PRC Moving On Up the Value Chain

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Great little article in the New York Times Friday on PRC economic development policy. To readers of China Hearsay and, frankly, readers of most other China blogs that deal with development issues, the Times piece will not tell you anything you don’t already know. To everyone else this is a nice primer/reminder of what the PRC is trying to achieve with policy and where the government hopes the country will be in the next 10-50 years.

A couple of good excerpts:

No longer content to be the home of low-skilled, low-cost, low-margin manufacturing for toys, pens, clothes and other goods, Chinese companies are trying to move up the value chain, hoping eventually to challenge the world’s biggest corporations for business, customers, power and recognition.

The government is backing the drive with a two-pronged approach: using incentives to encourage companies to innovate, but also moving to discourage low-end manufacturers from operating in southern China. That step would reverse one of the crucial engines of this country’s spectacular economic rise.

But by introducing tougher labor and environmental standards and ending tax breaks for thousands of factories here, the government has sent a powerful signal about its global ambitions, and helped encourage an exodus of factories from an area long considered the world’s shop floor.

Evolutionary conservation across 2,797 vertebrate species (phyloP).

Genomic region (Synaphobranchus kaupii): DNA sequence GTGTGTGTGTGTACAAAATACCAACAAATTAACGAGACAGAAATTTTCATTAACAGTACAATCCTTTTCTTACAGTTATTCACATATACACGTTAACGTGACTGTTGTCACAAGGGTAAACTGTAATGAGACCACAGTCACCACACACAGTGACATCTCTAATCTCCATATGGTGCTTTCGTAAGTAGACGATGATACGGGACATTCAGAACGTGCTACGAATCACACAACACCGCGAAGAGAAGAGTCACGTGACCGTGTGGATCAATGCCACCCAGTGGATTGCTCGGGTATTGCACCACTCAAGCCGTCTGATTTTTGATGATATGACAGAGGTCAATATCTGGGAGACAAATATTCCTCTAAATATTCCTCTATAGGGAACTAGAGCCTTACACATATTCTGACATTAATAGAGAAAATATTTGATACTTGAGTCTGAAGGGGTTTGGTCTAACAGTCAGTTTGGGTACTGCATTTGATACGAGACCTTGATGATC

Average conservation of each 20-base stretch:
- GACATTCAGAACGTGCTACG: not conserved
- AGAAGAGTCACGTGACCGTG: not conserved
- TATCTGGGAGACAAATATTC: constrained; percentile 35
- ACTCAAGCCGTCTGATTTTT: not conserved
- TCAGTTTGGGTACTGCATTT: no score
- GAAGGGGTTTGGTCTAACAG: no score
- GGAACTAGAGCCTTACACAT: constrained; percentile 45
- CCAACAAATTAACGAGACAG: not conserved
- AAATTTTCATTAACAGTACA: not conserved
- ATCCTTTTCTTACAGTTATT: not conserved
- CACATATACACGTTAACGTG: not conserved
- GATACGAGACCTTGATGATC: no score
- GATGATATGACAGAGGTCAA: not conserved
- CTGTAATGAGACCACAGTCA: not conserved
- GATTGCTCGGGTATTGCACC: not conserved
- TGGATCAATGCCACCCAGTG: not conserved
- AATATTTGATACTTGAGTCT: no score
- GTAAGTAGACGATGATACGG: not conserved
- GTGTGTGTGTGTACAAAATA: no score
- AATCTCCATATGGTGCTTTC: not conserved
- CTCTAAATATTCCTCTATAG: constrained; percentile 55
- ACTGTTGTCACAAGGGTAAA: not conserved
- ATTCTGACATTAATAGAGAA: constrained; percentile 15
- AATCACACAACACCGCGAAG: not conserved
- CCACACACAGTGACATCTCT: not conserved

We’ve heard a lot of folks complain about China’s labor and environmental policies, usually tying this to trade issues. I haven’t heard many of these people bring up China’s development plans and the pivot away from low-end manufacturing. I get the feeling that as jobs migrate from South China over to Vietnam and Bangladesh, and China moves more into high-tech, the same people will find other things to complain about.

Another good quote:

Government policies now favor high-tech economic zones, research and development centers and companies that promise higher salaries and more skills. A computer chip plant being built by Intel in the northern city of Dalian is welcomed; a textile mill churning out $1 pairs of socks is not.

“When a country is in its early stages of development, as China was 20 years ago, having an export processing center is good for growth,” said Andy Rothman, a longtime China analyst at CLSA, the investment bank. “But there’s a point when that’s no longer appropriate. Now, China’s saying, ‘We don’t want to be the world’s sweatshop for junk any more.’ ”

The sad part of all this is that Beijing has been discussing this development strategy for many years. Now that they are implementing the policy, we get to hear from all those politicians and journalists who have living in caves for the past ten years and who now describe all this as a "new initiative". Shameful.